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Non-prosecution disagreement

13 May 2015 By Dominic Elliott

The U.S. Justice Department may be in danger of pushing banks so hard they become less helpful. Enforcers are considering using UBS’s foreign exchange sins as a reason to undo a 2012 agreement not to prosecute the Swiss lender for interest rate-rigging, according to news reports. But a DoJ about-turn would seem to UBS and other banks like a stab in the back.

UBS was spared immediate prosecution partly on the understanding that it would fess up on forex misdeeds. Technically, the DoJ can probably find a way to pin UBS – or another bank in a parallel situation – for breaching the agreement. After all, the Swiss company has about 60,000 employees, and a few of them may be up to no good at any given time however hard the bank tries to eliminate illegal behaviour.

But applying the letter of the law risks making banks feel they would be better off refusing to play ball at all. Companies under deferred or non-prosecution agreements are generally obliged to share more than the usual amount of information with authorities. That can help watchdogs unearth industry malpractice that would otherwise be obscured.

The agreements also boost regulatory firepower. External monitors and regular reporting give supervisors a fuller picture of what banks get up to and help make it more likely that the companies involved clean up their act in the ways they promise.

The DoJ is surely aware that a change of heart could cost it leverage in dealing with banks. Washington politics may, however, be at work. Senator Elizabeth Warren – for supporters, a potential Democrat presidential rival for Hillary Clinton – is one critic of NPAs and DPAs, calling them “get-out-of-jail-free cards” for corporations.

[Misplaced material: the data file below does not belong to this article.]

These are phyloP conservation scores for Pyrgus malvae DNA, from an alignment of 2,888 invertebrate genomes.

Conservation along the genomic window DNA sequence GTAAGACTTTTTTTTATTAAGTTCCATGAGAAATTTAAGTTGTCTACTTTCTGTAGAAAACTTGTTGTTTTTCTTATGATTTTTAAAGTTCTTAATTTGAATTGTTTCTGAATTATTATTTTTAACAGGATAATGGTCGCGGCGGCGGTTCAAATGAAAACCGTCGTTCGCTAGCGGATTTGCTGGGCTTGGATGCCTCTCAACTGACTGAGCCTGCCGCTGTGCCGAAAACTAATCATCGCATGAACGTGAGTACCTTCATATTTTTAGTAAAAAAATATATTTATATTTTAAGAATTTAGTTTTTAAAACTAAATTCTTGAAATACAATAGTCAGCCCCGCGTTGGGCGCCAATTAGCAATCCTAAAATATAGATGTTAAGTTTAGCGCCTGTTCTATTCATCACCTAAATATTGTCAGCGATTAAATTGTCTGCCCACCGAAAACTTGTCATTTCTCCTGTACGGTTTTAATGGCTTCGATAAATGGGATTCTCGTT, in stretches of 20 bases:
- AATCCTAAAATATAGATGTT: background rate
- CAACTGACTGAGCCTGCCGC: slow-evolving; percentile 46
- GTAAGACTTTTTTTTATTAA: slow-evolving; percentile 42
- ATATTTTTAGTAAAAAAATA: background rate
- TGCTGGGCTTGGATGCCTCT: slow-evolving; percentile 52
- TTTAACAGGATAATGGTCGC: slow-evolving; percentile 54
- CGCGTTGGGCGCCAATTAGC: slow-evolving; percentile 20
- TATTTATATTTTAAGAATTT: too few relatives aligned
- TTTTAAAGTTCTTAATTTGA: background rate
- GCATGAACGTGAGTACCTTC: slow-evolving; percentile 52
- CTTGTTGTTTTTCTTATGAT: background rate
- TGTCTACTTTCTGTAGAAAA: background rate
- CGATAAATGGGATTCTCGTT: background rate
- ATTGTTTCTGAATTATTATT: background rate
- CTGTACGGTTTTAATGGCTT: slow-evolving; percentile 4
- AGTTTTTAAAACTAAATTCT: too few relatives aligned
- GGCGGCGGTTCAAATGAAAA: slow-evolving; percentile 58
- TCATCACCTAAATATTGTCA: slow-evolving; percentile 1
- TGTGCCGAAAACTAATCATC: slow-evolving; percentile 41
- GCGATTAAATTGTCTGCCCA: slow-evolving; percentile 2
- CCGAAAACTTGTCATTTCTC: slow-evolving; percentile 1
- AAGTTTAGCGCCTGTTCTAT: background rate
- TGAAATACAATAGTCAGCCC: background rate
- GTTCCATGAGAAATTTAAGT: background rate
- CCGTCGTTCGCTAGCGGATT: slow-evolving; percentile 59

Prosecutors have shied away from going after individuals over the financial crisis, attracting justifiable popular resentment. And the idea that prosecutions should be avoided for the sake of financial safety – that banks are “too big to jail” – has been largely debunked after guilty pleas by subsidiaries as well as the parent entities of Credit Suisse and BNP Paribas did not automatically lead to the loss of critical banking licences.

Yet while the DoJ arguably should have been tougher, and could still become so, that doesn’t mean it’s worth going back on arrangements already made. Deals to avoid prosecution don’t satisfy bloodlust, but they serve useful functions. It would be a pity to make them unworkable.


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